What Avery alludes to, is the intense discrimination and hate that is felt by the transgender community today. Transgender people face more violence, harassment, poverty, and discrimination than the rest of the general American public. In fact, as of 2017, only 18 states have clear laws that prohibit discrimination of transgender people (ACLU.) With so few states acknowledging the rights of transgender people, it is hard for those like Avery to feel safe, protected, and accepted. Avery applied to this all women’s school because he knew he would be more comfortable in a campus setting that has very little violence and discrimination, a supportive student network, and strong LGBTQIA (Lesbian Gay Bisexual Transgender Queer Intersex Asexual) visibility that is common in many all women colleges.
This strong sense of support unique to women’s college campuses usually stems from a sense of sisterhood fostered in their women-centered education. Many argue that admitting transgender men into women’s colleges will destroy this strong bond of sisterhood. Naysayers, such as Beth from Wellesley University, feel like this shift from an all-female sisterhood to a multi-gendered “siblinghood,” rocks the stability of her school. To her, “‘changing “sister” to “sibling” didn’t feel like it was including more people; it felt like it was taking something away from sisterhood, transforming [her] safe space for the sake of someone else,’” (Padawer.) Beth is not alone in her opinion. Other students feel that admitting transgender men on to campus would be taking away from their female perspective, and even perpetuating a patriarchy that women’s colleges have been trying to combat.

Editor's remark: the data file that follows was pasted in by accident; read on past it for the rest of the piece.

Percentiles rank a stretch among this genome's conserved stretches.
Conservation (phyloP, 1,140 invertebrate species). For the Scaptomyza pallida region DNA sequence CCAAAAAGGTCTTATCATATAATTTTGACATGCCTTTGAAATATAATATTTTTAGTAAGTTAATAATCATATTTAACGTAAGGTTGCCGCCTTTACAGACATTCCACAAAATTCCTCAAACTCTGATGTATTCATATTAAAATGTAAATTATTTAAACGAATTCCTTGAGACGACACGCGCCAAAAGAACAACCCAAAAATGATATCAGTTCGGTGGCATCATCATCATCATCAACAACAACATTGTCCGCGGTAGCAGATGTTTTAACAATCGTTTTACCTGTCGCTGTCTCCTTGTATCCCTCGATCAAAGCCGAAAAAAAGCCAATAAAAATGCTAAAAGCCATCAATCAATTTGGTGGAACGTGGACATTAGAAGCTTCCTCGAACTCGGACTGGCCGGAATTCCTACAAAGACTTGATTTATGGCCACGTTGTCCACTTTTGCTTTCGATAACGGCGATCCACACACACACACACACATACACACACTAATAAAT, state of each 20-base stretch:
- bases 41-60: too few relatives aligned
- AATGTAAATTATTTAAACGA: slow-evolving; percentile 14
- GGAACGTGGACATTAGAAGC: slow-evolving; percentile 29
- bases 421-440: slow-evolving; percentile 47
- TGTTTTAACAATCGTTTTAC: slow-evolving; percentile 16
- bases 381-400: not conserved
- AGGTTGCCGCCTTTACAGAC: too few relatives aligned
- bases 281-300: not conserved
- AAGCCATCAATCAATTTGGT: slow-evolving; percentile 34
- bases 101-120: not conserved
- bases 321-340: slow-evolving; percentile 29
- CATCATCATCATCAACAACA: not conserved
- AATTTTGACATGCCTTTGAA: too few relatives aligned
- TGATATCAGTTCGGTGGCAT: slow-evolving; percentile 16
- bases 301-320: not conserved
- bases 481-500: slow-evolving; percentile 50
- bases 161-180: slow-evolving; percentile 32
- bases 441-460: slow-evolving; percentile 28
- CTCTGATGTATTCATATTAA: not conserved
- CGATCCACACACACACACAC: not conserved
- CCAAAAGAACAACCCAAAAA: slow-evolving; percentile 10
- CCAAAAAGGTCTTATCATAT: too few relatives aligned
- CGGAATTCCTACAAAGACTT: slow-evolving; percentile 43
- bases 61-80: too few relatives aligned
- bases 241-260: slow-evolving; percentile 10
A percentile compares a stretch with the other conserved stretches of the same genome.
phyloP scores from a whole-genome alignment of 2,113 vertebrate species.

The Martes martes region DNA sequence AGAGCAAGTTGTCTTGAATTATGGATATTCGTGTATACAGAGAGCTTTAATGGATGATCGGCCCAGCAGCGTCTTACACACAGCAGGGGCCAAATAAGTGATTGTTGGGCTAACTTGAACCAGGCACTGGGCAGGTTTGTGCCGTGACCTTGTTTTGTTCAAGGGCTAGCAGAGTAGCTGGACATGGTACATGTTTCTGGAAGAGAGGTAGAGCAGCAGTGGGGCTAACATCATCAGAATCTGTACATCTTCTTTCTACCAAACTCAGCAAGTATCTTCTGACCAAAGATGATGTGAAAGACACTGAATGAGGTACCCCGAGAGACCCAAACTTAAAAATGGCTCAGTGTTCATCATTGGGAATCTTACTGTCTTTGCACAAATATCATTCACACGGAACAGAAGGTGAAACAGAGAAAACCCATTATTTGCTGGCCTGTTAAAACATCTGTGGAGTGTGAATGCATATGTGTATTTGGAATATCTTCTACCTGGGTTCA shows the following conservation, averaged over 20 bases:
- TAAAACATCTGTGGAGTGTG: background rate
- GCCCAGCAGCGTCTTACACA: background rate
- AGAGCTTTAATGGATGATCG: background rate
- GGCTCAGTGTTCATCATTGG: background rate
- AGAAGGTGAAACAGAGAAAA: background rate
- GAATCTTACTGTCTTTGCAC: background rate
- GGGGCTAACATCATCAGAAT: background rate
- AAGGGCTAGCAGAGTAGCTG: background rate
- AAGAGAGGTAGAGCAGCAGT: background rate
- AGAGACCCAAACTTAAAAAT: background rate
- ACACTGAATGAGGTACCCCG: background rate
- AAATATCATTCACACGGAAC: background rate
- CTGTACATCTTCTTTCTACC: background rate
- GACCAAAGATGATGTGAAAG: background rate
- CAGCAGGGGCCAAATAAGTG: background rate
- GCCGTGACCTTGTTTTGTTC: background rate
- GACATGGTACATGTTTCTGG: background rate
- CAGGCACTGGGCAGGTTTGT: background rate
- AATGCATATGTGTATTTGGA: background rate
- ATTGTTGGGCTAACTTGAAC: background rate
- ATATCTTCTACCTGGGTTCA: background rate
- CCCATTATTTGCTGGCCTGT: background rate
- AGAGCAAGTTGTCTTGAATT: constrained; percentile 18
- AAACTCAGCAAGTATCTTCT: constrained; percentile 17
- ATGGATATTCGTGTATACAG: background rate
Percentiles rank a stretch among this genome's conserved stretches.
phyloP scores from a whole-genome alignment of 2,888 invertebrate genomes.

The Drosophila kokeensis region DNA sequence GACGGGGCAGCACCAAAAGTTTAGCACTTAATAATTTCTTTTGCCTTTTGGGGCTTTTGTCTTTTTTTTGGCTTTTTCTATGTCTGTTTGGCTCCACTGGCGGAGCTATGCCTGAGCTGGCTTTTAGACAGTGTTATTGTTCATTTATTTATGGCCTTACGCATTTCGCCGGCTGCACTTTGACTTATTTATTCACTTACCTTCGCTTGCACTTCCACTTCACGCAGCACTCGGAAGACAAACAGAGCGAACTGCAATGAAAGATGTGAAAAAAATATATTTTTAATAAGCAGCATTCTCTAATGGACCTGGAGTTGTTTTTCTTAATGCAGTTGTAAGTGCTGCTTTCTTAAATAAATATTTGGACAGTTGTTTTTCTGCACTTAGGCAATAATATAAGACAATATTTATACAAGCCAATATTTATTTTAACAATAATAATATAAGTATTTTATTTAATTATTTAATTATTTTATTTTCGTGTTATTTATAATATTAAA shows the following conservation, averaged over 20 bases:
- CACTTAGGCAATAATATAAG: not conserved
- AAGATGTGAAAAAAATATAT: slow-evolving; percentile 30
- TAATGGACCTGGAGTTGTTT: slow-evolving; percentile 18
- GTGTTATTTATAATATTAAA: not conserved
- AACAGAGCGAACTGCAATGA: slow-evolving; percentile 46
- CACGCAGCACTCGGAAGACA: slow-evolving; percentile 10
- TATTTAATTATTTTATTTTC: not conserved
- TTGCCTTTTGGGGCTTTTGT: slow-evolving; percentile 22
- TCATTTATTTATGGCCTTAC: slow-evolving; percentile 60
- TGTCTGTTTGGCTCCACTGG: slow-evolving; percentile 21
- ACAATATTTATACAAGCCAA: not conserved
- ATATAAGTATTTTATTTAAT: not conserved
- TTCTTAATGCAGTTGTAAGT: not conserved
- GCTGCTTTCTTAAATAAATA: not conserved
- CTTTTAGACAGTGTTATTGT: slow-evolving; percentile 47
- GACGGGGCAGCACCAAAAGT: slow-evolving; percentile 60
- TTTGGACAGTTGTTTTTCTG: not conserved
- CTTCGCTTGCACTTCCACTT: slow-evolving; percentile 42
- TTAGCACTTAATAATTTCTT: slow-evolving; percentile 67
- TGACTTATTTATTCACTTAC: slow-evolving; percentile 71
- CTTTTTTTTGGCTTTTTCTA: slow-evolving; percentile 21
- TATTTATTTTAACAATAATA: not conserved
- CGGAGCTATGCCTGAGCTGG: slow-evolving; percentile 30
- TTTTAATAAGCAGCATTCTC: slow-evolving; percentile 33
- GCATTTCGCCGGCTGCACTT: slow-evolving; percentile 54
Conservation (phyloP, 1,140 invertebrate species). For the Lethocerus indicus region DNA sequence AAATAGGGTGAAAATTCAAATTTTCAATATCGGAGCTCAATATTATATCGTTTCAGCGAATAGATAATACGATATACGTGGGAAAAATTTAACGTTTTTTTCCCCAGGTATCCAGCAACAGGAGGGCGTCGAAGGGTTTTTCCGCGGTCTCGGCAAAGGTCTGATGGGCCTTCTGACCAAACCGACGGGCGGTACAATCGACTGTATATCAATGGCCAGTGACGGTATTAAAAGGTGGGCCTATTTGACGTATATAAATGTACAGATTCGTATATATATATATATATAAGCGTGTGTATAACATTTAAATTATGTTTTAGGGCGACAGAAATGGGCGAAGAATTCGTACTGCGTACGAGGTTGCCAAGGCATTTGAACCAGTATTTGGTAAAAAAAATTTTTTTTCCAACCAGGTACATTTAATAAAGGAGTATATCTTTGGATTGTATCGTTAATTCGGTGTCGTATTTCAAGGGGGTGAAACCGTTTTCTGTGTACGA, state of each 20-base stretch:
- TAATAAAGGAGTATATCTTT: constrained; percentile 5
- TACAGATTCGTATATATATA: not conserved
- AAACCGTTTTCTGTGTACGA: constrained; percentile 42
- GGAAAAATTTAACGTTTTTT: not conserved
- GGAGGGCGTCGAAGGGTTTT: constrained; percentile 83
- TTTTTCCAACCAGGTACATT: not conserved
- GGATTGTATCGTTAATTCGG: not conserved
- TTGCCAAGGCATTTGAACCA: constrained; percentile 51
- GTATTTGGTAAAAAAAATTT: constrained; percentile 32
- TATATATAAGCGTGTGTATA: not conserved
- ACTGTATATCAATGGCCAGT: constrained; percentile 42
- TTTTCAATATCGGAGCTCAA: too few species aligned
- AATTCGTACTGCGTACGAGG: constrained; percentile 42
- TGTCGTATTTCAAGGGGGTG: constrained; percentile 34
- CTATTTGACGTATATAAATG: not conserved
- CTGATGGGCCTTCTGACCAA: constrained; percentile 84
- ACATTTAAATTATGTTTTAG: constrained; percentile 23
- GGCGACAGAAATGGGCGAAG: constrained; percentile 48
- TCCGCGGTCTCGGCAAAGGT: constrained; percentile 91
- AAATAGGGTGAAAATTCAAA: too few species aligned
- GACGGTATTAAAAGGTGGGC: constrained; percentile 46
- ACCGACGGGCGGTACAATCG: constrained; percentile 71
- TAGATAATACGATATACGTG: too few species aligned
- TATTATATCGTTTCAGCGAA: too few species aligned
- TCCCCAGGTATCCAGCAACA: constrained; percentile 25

Many schools are worried that if they break tradition and admit any students who are not women, they might lose precious alumni donations. All the women’s colleges in the United States are private and so they rely largely on contributions paid by students past and present. Other schools are also afraid of losing Title IX funding for grants such as the Federal Pell Grant or Federal Supplemental Educational Opportunity Grant, which provide financial assistance for students to attend the university. Under the Title IX act, no school or university that receives federal funding may discriminate based on gender. Most women’s colleges operate under an affirmative action clause within the act, meaning that they are allowed to receive federal funding for these grants and offer same-sex education because it helps women, a group that has been historically underrepresented in higher education. Many women’s colleges worry that admitting transgender students could complicate their legality within Title IX, and prevent their access to obtaining federal funding. As of May 2015, Smith, Barnard, Wellesley, Hollins, Bennet, Spelman, Mary Baldwin, and many more universities refuse to admit any person who identifies as a man on their application, even if they are legally still a woman and have not yet taken medical steps to become physically male. Many of these schools will not even allow transgender men who were already enrolled in their programs to continue their education at the school.